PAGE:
Where We Go Wrong

Some of the most powerful teaching tools, especially when it comes to teaching who God is and what He is like, are children’s songs.  I am blessed to have been raised by parents who introduced me to Jesus and gave instruction and opportunities to know Him more and more.  Because of this, I had the chance to participate in Children’s Church in the church that I grew up in. 

We sang songs, played some games, did a lesson, memorized a verse of Scripture each week, and had a chance to be with our friends each week as we learned more about Jesus.  It was here that I learned just how great and big God is—He could hear everyone around the world at the same time, see what people were doing and thinking and feeling all at the same time.  We sang songs like “My God is So Big” and “He’s Got the Whole World in His Hands.”  As a child, I had no doubt in my mind of the power, size, and strength of our great God.

Let’s fast forward 30 years for me (for some of you it might be longer).  I must admit that when I’m confronted with life’s problems—financial issues, relationship stresses, the global climate of increased terror and hatred, and total uncertainty for the future—there are sometimes when worry and fear creep in and I wonder if God is capable of handling these issues.

Let’s stop for a moment.  How did we get here?  How do we go from children who have such a huge and accurate view of God where everything will be and is okay because God is big and in control to a place where we wonder if God can deal with my financial worries?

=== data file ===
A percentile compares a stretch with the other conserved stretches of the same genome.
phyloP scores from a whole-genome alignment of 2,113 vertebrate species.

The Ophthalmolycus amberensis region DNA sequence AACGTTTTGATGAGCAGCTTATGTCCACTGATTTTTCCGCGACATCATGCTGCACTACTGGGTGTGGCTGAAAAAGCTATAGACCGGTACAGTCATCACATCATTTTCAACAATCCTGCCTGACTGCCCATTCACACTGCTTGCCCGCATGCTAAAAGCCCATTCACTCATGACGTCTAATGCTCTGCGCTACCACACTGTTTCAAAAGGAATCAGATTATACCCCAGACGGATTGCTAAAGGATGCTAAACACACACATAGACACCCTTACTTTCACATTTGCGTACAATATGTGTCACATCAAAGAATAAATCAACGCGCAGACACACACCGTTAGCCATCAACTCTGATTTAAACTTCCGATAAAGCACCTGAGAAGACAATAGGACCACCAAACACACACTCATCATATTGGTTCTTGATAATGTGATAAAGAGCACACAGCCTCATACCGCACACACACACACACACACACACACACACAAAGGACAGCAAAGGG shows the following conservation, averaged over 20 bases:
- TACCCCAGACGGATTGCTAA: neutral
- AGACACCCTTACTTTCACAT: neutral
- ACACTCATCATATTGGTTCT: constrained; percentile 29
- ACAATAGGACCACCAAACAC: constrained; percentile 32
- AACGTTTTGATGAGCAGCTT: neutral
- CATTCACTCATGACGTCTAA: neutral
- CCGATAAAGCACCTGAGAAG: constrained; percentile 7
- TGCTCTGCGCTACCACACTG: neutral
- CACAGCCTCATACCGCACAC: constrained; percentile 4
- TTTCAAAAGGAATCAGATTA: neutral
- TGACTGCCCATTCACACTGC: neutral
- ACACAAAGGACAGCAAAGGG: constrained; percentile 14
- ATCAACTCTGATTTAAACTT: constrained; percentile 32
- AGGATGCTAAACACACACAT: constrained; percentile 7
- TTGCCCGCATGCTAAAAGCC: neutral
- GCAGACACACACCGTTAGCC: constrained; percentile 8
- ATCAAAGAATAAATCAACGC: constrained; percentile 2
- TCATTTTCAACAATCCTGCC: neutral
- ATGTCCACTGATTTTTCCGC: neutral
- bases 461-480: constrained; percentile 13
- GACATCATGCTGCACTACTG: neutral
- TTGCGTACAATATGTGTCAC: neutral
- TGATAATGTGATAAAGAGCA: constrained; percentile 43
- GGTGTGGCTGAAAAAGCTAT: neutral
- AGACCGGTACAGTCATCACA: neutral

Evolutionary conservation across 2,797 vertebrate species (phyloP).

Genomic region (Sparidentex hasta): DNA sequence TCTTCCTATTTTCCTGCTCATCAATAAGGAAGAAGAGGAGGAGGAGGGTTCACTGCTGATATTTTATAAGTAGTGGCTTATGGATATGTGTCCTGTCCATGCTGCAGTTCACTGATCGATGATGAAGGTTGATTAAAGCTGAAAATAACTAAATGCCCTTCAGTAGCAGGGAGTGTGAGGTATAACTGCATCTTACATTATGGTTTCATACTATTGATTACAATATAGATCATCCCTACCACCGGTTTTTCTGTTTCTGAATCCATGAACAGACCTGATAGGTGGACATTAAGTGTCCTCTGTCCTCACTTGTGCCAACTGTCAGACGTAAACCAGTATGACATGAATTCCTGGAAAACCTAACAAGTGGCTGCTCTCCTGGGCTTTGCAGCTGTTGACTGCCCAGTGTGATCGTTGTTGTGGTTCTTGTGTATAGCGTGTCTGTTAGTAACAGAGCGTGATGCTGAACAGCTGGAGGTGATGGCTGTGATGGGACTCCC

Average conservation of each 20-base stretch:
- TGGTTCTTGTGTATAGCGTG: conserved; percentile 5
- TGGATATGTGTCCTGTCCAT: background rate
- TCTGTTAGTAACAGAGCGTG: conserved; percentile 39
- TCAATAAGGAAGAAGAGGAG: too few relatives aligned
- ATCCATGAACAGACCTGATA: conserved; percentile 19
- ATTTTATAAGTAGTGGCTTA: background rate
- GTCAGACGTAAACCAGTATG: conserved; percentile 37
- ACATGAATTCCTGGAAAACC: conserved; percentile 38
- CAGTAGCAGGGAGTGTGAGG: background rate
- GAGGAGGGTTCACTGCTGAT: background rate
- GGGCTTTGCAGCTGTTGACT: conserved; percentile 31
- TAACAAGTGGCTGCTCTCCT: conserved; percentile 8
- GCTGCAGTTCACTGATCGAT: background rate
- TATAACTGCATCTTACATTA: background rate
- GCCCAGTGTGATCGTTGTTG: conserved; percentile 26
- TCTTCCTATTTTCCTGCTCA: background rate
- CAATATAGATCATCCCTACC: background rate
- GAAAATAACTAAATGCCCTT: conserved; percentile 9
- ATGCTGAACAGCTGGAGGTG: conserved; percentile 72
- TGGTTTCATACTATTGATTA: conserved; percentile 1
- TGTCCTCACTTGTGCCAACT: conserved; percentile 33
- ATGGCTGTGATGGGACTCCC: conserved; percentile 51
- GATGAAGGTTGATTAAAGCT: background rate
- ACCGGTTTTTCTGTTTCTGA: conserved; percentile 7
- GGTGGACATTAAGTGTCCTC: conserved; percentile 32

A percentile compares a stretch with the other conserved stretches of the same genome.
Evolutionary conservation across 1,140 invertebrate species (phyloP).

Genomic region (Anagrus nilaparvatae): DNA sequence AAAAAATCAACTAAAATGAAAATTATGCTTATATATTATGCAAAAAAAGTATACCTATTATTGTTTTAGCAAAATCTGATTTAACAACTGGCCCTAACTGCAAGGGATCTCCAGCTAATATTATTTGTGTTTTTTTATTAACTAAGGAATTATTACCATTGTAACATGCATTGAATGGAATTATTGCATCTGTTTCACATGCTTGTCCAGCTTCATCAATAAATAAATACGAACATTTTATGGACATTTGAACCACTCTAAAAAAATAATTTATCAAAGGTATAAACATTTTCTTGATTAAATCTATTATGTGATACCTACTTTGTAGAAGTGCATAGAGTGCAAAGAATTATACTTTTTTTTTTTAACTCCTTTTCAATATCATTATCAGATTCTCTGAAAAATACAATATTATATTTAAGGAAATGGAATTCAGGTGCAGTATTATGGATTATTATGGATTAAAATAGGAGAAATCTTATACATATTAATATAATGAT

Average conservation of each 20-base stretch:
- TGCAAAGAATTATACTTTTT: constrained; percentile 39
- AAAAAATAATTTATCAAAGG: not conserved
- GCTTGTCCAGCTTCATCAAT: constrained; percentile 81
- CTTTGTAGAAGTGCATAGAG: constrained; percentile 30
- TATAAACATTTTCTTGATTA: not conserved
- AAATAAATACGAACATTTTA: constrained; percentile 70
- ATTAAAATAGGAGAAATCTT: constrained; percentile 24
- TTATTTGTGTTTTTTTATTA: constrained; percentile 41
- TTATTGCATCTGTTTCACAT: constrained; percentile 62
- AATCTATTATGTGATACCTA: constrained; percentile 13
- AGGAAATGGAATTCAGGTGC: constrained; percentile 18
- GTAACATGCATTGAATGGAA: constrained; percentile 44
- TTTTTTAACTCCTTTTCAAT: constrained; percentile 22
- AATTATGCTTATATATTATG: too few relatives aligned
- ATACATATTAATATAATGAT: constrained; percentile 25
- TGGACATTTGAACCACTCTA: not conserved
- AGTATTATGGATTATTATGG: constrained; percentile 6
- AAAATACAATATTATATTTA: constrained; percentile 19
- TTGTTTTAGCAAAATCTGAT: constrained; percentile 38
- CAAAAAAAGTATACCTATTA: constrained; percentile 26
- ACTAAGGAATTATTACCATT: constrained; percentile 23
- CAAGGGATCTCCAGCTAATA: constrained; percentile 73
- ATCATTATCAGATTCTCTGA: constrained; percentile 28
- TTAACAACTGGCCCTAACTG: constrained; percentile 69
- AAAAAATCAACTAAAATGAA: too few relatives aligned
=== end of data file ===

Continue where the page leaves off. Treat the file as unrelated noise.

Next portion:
I believe the problem that brings us to this point is that we forget who God really is and what He’s like.  A.W. Tozer reminds us of the ultimate solution in his book, “The Knowledge of the Holy” as he writes this paragraph:

The heaviest obligation lying upon the Christian Church today is to purify and elevate her concept of God until it is once more worth of Him—and of her.  In all her prayers and labors this should have first place.  We do the greatest service to the next generation of Christians by passing on to them undimmed and undiminished that noble concept of God which we received from our Hebrew and Christian fathers of generations past.  This will prove of greater value to them than anything that art or science can devise.  (p. 4)

Friends, let us return to the childlike view of God—He is awesome, big, perfect, stronger than anything that has ever been or will be, has everything in control.  Remind yourself of who He is when you face fear, uncertainty, or simply when the world falls apart because our checkbooks read “zero” at the end of the month. 

Our God is so much greater than all of that.  Remember this simple, yet foundational point as you live for Christ in 2016!